Furthermore, it really strengthened my time-keeping and prioritising skills. In the mornings all the midwives would meet at the community base, and then divide the women that required a visit. When I received the women that I would be visiting, I would always make sure that I either called or messaged them with the time that I would aim to visit so that they are able to plan their day accordingly. One piece of feedback that I have received from friends/family is that they find it frustrating when they’re unaware of when their midwife or health visitor is visiting them. The way I see it is that it takes 2 minutes (if that) to send a text message, therefore it was important to me to complete this prior to leaving the base and starting the visits of the day.
Throughout this placement block I also had to put together my personal statement as jobs were starting to be advertised on NHS jobs aimed at our university cohorts. I applied for two trusts in the end, with one of them being where I had completed all of my placements as a student midwife. I then had two interviews – one in October and then one after I had finished university in December. They both had very similar set-ups which were composed of some form of test, group work and individual interviews. I feel extremely fortunate to have been offered both of the jobs that I applied for, however ultimately my heart was already invested in the trust that I had completed my training in, therefore I very happily accepted!
In my final week of placement as a student midwife, I also had to fit in my summative assessment. A summative assessment occurs when you sit down with your mentors as well as your tutor from university to discuss your progression, as well as give you a mark for your clinical/practical skills. The day after the summative, we then had to complete a case-based presentation in university. I decided to base mine on the decision whether or not to perform a membrane sweep. This assessment consists of presenting to your lecturers and some of your peers for 5 minutes on your subject area, and how the topic applied to a particular women that you have cared for. For 10 minutes you are then questioned on the evidence base behind the subject area. It’s safe to say that this was pretty full on for our last week of university, but I was very happy with my results.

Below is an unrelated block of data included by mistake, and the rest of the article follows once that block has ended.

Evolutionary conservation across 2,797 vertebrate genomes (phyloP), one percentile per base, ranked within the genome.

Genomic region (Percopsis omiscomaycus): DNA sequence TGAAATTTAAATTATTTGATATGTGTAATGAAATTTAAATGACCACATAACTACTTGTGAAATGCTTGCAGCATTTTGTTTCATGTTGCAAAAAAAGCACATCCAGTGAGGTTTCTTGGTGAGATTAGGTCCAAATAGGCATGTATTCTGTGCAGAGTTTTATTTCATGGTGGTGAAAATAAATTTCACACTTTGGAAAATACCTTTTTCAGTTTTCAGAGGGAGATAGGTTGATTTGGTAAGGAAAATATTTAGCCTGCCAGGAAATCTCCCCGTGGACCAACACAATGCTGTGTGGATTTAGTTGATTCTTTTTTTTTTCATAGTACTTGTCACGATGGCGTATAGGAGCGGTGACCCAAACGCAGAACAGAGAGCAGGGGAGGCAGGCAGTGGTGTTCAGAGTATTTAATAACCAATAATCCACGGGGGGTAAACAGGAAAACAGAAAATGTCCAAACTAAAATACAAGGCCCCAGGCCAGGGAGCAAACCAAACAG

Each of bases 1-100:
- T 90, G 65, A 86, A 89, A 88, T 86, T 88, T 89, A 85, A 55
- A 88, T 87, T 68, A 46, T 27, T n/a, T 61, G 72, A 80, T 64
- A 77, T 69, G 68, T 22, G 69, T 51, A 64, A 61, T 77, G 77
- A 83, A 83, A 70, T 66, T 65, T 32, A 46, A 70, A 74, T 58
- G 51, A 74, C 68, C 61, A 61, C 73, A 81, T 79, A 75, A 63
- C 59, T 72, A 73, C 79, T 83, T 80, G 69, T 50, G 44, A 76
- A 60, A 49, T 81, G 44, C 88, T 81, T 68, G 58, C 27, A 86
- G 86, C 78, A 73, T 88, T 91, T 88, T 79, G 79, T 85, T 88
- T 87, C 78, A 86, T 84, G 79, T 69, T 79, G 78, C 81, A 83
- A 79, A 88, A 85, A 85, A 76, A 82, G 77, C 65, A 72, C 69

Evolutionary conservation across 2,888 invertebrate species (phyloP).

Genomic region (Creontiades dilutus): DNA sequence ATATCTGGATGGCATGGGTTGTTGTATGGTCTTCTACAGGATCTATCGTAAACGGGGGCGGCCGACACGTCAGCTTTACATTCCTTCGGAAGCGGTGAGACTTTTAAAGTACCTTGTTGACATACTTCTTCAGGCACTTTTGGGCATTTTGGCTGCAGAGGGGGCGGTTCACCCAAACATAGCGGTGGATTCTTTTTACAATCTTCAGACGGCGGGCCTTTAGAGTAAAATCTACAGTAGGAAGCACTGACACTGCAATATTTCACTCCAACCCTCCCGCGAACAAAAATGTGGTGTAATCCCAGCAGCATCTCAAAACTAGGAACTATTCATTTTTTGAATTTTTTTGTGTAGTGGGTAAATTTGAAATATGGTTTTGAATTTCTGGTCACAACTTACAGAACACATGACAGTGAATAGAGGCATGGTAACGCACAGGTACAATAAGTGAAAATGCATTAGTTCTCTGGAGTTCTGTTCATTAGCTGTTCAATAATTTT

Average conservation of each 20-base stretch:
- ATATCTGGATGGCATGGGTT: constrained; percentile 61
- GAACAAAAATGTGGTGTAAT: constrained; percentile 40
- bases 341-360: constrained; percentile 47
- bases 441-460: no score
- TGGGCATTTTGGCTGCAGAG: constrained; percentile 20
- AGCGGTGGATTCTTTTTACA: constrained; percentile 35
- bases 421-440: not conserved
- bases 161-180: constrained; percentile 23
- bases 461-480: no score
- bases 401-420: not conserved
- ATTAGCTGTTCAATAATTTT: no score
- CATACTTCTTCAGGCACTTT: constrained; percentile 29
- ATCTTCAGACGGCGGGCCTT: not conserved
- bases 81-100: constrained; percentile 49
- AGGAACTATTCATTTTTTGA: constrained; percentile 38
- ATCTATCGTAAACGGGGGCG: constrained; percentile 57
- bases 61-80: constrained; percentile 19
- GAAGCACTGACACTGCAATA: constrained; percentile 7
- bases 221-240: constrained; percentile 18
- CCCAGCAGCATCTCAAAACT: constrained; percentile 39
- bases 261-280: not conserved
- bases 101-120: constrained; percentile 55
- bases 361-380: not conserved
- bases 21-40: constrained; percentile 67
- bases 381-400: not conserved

Technically, our last day of university was the 13th November. Myself and my cohort had a celebration day where we discussed what was required of us in terms of registering with the Nursing and Midwifery Council. We then proceeded to eat our body weights in picnic food! It was absolutely lovely, especially when it was followed by a weekend away with most of the cohort in a big barn with bubbles and hot tubs!
At the University of the West of England, they have what’s called a retrieval period. Therefore technically from November until January we were still university students as the retrieval period allows time for people to make up hours if required, as well as retake any modules. Although we were prepared that it may take some time for our work to be sent to the Nursing and Midwifery Council, being the impatient person that I am, it felt like forever since we have finished university!
However, this past week not only have we received our classifications, but we have finally received our PIN numbers. Therefore, I am now just waiting on a start date from my trust so that I can start working as Leah Buswell – Registered Midwife!
I really hope that my blog posts throughout the years have been helpful. If anyone would like to follow a journey of a newly qualified midwife then please feel free to follow the lovely Amy from my cohort on Instagram – @newlyqualified. Thank you.